Yard Waste Recycling and Composting

Garden and Yard Waste Composting

In areas where landfills are starting to reach capacity, many municipalities are encouraging their citizens to separate their yard waste from the rest of the rubbish, so it can be recycled.

The yard debris is then used for composting and the compost that eventually results is used to improve the soil in various public facilities, such as parks.

Some local governments even allow a certain amount of the compost to be used by homeowners for their lawns or organic farming endeavours.

Benefits of Composting Yard Waste

This use of yard waste on a municipal level has helped to reduce the burden on the landfills, while making people more aware of the importance of organic waste recycling and of the benefits of composting.

At the same time, the parks and recreational departments are able to cut their budgets for fertilizer and soil treatments by utilizing the compost to treat and improve the soil in the parks.

Some cities also use the compost to support the community vegetable garden projects as well.

Where does all that yard waste and compost go?

The most commonly used raw materials that are used for these composting projects are the abundant yard waste materials such as fallen leaves, grass clippings, hedge and shrub trimmings, and small size, pruned tree branches.

Larger branches and trees can also be run through a chipper and the mulch can be added to the compost, as well as the many Christmas trees that are chipped and shredded each year.

Yard Waste Composting at Home

Of course, individual households can easily compost their yard debris as well, without needing to either wait for the pick-up schedule or for their municipality to institute such a program.

Backyard composting is quite simple to start, and there are compost bins available on the market for those with small or large backyards.

Even those who live in apartments can enjoy the benefits of recycling their organic kitchen waste.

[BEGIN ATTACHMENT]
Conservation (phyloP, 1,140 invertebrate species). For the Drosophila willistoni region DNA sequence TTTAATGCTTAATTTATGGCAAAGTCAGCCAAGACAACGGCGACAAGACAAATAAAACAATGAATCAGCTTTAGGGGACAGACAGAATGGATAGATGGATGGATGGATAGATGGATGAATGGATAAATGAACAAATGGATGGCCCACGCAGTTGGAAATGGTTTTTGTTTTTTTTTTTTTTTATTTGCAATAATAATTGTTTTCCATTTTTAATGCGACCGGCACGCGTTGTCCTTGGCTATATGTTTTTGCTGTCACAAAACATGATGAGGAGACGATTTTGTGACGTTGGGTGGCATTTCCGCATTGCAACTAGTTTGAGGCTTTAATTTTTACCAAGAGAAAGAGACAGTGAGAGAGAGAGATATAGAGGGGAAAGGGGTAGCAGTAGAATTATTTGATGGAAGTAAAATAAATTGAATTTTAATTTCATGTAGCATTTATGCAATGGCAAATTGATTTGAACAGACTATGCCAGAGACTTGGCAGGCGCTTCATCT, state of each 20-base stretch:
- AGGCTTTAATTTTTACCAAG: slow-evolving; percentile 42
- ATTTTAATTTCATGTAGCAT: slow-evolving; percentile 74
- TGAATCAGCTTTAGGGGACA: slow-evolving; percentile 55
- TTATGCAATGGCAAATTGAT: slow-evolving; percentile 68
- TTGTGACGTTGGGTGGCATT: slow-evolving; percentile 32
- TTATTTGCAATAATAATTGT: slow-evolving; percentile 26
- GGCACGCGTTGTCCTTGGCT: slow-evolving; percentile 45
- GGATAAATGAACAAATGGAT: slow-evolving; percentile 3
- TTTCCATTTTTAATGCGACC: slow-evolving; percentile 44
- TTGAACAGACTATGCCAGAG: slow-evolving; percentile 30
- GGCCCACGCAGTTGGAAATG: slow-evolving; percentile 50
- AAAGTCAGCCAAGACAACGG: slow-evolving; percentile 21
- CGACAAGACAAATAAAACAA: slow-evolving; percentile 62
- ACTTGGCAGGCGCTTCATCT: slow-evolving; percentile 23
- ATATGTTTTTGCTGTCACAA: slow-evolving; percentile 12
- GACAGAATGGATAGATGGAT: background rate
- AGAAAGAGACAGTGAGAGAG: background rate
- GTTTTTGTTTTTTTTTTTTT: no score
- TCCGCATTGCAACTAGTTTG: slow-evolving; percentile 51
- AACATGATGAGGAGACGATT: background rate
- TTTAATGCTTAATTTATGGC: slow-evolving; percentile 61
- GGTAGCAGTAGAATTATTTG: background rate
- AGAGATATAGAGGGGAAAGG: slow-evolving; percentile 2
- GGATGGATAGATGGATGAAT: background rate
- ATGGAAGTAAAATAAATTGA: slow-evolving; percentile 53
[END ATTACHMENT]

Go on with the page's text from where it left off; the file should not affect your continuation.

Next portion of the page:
Making compost from garden and other wastes, the principles and some results

In fact, home composting can be a better solution. This is because most municipalities exclude certain organic waste products from the public composting piles that can readily be added to your composting project.

For instance, at home you can include newspaper, coffee grounds, crushed eggshells, fruit rinds and vegetable peels. Most of the time, you cannot include any of these items with your yard waste for curbside pickup.

With backyard composting, you can include all of these items right alongside of your yard waste and debris and throw it all right on your compost heap.

However, you should never include animal meat, bones, pet faeces, or any dairy products. These waste items will simply attract vermin and pests to your backyard and interfere with the decomposition process.

Some municipalities have enjoyed a 20% decrease in the volume of material going into their landfills by recycling yard waste.

This small action is extending the capacity of the landfills and giving the decision makers a chance to come up with additional solutions to their landfill problems.

Homeowners can do their part in helping by either separating their green waste for pickup or by starting their own compost heap.